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Thursday, Nov. 27, 2014

Police request four officers from stimulus money

Wednesday, April 8, 2009

Shelbyville police asked the City Council Tuesday for the opportunity to hire four additional officers with federal stimulus money.

The funds, which would come from the Department of Justice's Community Oriented Policing (COPS) Hiring Recovery Program, via the American Recovery and Reinvestment Act, would provide 100 percent funding for three years for newly hired, full time officers.

There is no local match requirement for the grant except that Shelbyville would be required to retain the officers for at least one year after the initial three-year period in which the salaries are fully federally funded.

The federal funding would be based on entry level salary and benefit packages. The funds can also be used for re-hired officers who have been laid off or are scheduled to be at a later date as a result of budget cuts, according to the Justice Department.

Deputy Chief of Police Mike Rogers explained to the council that Shelbyville is within the national average of two officers per 1,000 residents, but that the South Central Tennessee Development District has projected an average growth for the city of about 2,000 residents every five years.

The city currently has 41 full time officers on the force, Rogers said.

But Rogers said that several areas have been annexed into the city, including Highway 231 North to Airport Road, which has increased the department patrol duties.

"It would be essential that the Shelbyville Police Department be prepared for this future increase by taking advantage of this opportunity of providing these officers at no cost for the next 3 years," Rogers wrote in a memo to the council.

Crime is up

Rogers told the council that according to statistics provided by the TBI and the city's own records, from 2007 to 2008, the department's complaints dropped by five percent, but reportable crime jumped by 30 percent and arrests by eight percent.

Burglaries, theft and vandalism also showed significant increases during the same time period, Rogers said, and the first quarter of 2009 projects no decrease.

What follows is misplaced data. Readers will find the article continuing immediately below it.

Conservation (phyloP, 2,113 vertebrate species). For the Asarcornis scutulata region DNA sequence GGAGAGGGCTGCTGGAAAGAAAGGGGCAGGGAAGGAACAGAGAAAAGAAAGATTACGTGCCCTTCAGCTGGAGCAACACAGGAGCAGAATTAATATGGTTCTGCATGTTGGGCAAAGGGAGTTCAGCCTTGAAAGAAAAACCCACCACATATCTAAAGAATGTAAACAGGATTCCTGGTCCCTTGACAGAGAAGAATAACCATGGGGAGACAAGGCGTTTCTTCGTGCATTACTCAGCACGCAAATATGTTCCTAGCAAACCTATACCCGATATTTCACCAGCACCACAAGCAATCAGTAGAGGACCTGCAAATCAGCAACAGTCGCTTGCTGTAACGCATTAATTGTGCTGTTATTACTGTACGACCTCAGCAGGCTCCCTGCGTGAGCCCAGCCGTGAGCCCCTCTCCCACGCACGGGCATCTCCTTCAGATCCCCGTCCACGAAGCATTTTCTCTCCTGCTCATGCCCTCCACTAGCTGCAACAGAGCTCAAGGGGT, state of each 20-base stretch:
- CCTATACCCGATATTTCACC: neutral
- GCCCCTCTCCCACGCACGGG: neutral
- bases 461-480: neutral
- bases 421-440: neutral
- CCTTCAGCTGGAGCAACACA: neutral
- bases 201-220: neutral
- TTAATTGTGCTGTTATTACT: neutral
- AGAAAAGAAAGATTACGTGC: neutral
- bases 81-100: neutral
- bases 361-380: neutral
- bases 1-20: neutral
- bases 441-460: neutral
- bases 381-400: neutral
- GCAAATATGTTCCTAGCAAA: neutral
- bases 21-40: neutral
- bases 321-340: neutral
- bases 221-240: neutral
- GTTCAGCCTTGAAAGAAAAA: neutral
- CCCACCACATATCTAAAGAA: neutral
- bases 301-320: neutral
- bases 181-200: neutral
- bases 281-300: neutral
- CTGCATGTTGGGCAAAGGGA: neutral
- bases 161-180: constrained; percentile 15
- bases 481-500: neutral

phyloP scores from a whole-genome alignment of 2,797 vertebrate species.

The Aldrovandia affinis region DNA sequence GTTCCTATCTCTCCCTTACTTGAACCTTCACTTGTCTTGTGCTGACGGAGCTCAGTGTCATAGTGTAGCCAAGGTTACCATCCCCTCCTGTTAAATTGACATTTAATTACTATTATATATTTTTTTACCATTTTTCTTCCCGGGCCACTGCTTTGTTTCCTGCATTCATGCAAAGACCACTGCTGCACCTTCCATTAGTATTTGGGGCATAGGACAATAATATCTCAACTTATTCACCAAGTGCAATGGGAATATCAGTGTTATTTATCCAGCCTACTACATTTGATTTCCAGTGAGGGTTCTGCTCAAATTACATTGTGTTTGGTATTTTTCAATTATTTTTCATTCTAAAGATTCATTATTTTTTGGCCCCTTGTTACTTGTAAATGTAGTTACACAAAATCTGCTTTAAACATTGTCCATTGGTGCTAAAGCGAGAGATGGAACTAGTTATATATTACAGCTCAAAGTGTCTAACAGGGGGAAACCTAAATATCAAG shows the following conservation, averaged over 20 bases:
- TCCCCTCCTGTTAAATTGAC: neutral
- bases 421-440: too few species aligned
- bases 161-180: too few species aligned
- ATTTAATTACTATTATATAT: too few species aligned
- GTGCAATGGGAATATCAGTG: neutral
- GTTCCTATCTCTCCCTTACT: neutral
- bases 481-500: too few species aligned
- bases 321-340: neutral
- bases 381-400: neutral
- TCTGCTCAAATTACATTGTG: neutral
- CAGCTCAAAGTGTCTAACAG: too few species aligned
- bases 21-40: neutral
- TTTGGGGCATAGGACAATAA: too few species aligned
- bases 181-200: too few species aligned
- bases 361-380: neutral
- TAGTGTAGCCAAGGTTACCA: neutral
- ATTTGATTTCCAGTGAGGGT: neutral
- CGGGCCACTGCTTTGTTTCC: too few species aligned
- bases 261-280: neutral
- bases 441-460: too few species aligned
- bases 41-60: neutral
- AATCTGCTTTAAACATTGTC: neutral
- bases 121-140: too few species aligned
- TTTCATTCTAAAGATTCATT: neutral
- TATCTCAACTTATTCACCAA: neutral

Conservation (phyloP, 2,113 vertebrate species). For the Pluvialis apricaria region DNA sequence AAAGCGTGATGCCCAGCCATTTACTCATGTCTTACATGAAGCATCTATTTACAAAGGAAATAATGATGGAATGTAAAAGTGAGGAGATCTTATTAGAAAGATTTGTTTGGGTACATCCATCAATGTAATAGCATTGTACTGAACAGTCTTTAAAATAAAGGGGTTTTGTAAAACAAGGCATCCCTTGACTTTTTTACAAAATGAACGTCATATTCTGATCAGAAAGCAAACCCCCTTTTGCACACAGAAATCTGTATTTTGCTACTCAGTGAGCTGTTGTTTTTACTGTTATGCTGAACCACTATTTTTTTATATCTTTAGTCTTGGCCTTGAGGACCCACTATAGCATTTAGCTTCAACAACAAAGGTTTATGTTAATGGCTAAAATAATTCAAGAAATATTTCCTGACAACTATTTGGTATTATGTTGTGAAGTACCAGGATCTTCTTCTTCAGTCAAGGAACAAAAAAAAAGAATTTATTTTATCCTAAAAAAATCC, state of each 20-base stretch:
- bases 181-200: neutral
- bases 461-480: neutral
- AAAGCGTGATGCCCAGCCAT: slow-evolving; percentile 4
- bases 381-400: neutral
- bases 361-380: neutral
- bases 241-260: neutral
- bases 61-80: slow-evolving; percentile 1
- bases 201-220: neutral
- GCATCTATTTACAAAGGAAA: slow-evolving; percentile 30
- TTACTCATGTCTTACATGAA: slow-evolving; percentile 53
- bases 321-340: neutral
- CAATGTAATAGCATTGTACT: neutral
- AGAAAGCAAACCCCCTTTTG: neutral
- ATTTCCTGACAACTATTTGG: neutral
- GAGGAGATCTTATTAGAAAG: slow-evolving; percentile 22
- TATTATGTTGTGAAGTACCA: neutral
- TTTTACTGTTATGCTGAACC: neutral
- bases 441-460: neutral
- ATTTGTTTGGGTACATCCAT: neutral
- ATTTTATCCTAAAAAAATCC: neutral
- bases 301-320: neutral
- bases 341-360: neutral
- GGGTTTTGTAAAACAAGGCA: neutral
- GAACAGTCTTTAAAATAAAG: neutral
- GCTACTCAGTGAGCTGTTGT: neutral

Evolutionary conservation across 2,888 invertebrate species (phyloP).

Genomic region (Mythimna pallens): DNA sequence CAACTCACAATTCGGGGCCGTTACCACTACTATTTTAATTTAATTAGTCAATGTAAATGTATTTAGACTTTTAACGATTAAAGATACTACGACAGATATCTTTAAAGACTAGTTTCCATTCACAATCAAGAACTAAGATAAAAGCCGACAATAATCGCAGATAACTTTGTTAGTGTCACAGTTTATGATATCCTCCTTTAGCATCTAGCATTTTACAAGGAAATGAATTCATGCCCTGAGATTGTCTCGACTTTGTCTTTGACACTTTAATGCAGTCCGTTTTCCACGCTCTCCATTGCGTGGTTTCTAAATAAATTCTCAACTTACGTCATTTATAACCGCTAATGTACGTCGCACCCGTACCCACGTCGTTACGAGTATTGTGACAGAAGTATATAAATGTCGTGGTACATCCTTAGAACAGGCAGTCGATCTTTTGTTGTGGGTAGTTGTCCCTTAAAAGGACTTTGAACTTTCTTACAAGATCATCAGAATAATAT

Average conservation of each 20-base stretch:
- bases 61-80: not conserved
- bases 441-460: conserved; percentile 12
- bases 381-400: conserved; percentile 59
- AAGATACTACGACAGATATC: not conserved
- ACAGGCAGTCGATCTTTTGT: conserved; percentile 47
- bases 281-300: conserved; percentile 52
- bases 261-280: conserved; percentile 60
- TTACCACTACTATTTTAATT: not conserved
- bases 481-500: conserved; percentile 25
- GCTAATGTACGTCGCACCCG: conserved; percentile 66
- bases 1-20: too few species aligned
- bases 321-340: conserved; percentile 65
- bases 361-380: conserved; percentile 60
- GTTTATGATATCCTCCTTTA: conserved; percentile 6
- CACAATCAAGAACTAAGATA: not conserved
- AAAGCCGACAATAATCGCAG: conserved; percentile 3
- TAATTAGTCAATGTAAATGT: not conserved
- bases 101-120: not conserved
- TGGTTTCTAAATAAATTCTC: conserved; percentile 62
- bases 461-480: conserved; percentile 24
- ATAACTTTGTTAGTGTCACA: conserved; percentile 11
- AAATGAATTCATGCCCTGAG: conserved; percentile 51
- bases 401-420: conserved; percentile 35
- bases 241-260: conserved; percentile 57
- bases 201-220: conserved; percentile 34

The deputy chief said the department is very interested in implementing a "flex unit," in which the four proposed officers would be assigned.

The unit would be deployed in high-crime target areas throughout Shelbyville and would saturate those areas with a zero-tolerance policy targeting criminal offenders, Rogers said.

But the new unit would also have the flexibility to adjust to fight crime "in other areas such as drug trafficking, consumption of drugs, illegal gambling, burglaries, criminal gang activities, graffiti random gunfire calls, etc."

Rogers also said that the department's Criminal Investigations Division (CID) is in need of another investigator due to the workload. The proposed unit would work closely with CID in providing intelligence, helping with following up on drug complaints, graffiti in commercial areas and city parks, working undercover and making traffic checks in high DUI-prone areas, Rogers said.

Training grant

If the city receives the grant, the only expense would be training and equipment, but that could be covered by another stimulus program called the Byrne Memorial Justice Assistance Grant.

The grant could be used for technical assistance, training, equipment, contractual support and information systems for criminal justice, among other items, Rogers explained.

Training for an officer costs an estimated $2,500 and equipping him or her could be as much as $3,000, Rogers said, also adding that if the city got the four officers, two additional patrol cars would be needed.

Police Chief Austin Swing also told the council that the Byrne grant could also be used to upgrade the department's radio system, which he said has some issues that needs to be addressed.

The city will have to act quickly to apply for the COPS hiring grant, with the application materials already posted on line. The Justice Department said that the COPS office will get $1 billion from the stimulus to address the personnel needs of state and local law enforcement.

There is no cap on the number of positions a police agency may request, but awards would be limited to available funding, the Justice Department said.

Also, at the conclusion of federal funding, the grantees must retain all sworn officer positions awarded under the grant with local or other funds.